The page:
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Climate Change & Literature

There are countless books, articles and papers on the subject and science of climate change, its history, and its impact. I have attempted here to highlight what I consider to be the seminal works on climate change, those writers, activists and reporters who have, past and present, engaged in the process of raising public awareness and campaigned for the social, political and economic changes necessary for its effective management.

The German traveller and scientist Alexander Von Humboldt, born 1769, was by all accounts the worlds first environmentalist and campaigner for action on climate change. This wonderful absorbing book details his lifetime dedication into scientific exploration and the complexities of nature and his efforts to convince the world that the mass exploitation of planetary resources had consequences.

Bill McKibben is an American climate change activist and the founder of, the first planet-wide, grassroots climate change movement, which has organised twenty  thousand rallies around the world in every country save North Korea, spearheaded the resistance to the Keystone Pipeline, and launched the ever growing growing fossil fuel divestment movement. Published in 1990 this book is still an inspiring read on our declining relationship with nature. Other works by McKibben can be found here:

George Monbiot is another lifelong environmental activist and campaigner who writes regularly for the guardian. His outspoken views on all things environmental are informed up to date research and science and this must read practical, life affirming book, published in 2006, is indispensable for those wanting to get at the truth about capitalism and the climate.

Naomi Klein, has in my view written the definitive book on capitalism and climate change. Published in 2015 to international acclaim she has researched and address every aspect of climate change, from its causes to its solutions, and in the process, debunked all the smoke and mirrors provided by climate change deniers, fossil fuel extractors and those who think (Richard Branson and others) we can geo-engineer (using strategies they would profit from) our way out.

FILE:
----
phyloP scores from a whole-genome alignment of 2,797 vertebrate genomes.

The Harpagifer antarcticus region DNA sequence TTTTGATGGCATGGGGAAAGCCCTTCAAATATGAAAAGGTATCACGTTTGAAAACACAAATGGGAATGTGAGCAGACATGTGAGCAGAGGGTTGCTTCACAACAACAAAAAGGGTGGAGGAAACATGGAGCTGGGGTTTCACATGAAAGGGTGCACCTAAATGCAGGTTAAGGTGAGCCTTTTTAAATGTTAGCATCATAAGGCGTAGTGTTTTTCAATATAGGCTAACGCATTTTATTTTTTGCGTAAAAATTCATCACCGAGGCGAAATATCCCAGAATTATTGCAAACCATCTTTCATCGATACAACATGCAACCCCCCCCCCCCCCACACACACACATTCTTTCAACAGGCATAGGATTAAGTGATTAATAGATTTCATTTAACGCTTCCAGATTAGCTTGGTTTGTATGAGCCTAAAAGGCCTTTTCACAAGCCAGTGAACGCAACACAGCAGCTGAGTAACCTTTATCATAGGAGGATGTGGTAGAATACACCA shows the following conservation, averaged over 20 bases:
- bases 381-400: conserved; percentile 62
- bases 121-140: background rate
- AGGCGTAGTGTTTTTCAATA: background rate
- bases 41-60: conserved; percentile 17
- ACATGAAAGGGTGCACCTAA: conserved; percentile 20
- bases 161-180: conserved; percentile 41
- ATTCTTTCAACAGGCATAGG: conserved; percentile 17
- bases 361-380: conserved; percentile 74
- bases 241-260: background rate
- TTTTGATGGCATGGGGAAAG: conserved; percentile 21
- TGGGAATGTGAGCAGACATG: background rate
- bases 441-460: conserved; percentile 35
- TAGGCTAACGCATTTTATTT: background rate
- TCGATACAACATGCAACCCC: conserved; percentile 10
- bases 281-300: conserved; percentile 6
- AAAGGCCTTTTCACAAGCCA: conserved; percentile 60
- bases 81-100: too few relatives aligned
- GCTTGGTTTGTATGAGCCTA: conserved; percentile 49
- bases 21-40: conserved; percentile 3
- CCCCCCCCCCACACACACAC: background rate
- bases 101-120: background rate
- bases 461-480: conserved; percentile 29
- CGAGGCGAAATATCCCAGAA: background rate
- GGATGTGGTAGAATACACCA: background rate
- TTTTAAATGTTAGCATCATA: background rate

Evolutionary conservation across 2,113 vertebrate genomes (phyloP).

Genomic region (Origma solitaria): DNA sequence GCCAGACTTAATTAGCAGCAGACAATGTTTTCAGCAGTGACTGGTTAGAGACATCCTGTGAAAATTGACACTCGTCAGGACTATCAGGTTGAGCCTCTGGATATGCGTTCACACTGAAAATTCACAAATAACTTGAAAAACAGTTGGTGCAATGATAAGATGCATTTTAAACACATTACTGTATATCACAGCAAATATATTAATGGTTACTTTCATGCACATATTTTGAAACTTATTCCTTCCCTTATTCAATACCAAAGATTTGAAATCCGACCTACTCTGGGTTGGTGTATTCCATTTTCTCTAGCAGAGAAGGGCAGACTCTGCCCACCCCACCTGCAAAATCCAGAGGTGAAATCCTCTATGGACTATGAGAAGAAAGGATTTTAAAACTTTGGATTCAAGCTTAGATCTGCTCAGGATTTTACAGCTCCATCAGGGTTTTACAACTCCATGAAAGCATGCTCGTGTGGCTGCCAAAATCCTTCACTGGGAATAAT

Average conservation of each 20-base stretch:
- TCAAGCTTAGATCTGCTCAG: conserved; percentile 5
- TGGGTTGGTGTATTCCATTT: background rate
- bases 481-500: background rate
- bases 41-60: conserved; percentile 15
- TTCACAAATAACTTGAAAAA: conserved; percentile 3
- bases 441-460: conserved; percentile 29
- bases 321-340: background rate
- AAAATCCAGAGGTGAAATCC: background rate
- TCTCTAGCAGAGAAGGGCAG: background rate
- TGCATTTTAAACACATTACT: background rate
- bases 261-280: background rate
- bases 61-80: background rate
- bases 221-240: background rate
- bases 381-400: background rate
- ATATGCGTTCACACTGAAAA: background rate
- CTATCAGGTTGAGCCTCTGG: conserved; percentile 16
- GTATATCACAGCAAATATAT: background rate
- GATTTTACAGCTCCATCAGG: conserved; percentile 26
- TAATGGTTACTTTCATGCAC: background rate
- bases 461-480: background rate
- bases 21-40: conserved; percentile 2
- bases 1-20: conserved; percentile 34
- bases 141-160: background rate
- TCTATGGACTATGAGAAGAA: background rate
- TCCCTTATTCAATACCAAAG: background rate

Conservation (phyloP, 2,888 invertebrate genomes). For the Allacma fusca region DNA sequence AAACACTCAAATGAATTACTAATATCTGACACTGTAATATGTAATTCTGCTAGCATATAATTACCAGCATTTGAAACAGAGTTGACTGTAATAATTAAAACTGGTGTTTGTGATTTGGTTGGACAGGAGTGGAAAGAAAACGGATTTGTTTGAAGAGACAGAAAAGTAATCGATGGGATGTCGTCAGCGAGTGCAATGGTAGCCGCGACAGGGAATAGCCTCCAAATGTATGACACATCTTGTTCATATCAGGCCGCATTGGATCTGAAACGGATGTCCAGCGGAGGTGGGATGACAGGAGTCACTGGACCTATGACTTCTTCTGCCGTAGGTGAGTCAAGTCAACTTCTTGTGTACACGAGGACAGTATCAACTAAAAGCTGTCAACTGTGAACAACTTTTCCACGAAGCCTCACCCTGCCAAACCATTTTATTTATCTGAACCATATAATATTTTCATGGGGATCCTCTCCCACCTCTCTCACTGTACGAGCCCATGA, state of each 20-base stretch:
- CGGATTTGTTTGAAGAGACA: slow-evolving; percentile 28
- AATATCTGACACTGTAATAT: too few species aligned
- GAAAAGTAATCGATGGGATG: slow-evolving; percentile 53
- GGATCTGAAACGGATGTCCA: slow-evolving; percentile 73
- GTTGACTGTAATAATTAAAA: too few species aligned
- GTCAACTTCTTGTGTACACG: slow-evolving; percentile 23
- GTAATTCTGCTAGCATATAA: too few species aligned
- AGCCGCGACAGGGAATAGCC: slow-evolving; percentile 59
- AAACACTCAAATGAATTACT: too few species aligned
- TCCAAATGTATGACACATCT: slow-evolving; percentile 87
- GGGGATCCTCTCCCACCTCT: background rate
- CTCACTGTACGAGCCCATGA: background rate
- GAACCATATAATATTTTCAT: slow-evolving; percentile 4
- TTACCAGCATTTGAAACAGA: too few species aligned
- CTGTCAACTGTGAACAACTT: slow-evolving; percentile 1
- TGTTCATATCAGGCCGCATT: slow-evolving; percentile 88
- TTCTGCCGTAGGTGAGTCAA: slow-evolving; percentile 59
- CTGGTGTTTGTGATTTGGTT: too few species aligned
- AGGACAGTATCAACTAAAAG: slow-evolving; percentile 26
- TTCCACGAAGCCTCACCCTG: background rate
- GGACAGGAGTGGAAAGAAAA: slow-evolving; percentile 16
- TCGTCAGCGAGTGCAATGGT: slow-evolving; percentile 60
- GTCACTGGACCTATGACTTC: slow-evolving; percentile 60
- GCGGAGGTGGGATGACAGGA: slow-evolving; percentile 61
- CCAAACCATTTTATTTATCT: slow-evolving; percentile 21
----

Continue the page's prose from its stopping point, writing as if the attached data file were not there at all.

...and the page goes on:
More recently, The Uninhabitable Earth by David Wallace Wells has succinctly written, an albeit grim, alarmist picture of our corporate and governmental failure to act upon climate change. He does articulate solutions but focusses on clarifying the scale of the problems and ringing much needed alarm bells.

Wanting to finish on a positive note the reissue of Rebecca Solnits beautiful inspiring "With Hope in the Dark", makes a radical and convincing case for hope as an essential tool for activists living in a world whose future remains uncertain and unknowable. Drawing on her own illuminated activism and erudite knowledge of environmental, cultural, and political history, Solnit argues that radicals have a long, neglected history of transformative victories, that the positive consequences of our acts are not always acknowledged, directly knowable, or even measurable, and that pessimism and despair are created by those who wish to maintain the status quo and have no interests other than profit.

Do please share your own good reads on the theme of climate change and add to this reading list.

Please note, the views expressed here are my own and not necessarily shared by other members of CANWM


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